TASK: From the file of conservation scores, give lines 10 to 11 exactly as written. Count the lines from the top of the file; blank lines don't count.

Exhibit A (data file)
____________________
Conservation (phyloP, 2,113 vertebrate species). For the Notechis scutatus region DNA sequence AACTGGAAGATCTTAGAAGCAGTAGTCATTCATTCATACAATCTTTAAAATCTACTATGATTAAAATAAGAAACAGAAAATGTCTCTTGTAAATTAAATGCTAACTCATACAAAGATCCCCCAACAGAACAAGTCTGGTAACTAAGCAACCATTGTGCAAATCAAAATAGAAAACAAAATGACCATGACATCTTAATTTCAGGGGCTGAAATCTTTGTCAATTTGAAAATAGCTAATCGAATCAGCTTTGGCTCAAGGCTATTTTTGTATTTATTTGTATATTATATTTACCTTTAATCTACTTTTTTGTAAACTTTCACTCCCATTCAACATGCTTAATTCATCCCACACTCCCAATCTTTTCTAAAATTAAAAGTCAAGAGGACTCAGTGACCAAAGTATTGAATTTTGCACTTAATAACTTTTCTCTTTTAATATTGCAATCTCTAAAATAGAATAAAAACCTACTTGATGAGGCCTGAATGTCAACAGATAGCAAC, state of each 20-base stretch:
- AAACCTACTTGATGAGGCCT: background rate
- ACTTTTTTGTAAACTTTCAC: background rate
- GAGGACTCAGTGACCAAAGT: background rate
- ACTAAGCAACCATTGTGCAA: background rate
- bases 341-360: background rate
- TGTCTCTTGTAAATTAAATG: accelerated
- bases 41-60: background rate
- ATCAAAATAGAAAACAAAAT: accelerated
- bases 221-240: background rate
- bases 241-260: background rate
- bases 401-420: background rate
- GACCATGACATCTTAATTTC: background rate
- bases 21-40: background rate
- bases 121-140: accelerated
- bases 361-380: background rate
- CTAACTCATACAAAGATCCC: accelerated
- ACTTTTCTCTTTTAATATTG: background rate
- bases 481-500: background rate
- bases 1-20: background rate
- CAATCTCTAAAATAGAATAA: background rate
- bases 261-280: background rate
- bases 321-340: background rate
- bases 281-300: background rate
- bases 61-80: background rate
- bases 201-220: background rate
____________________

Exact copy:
- bases 221-240: background rate
- bases 241-260: background rate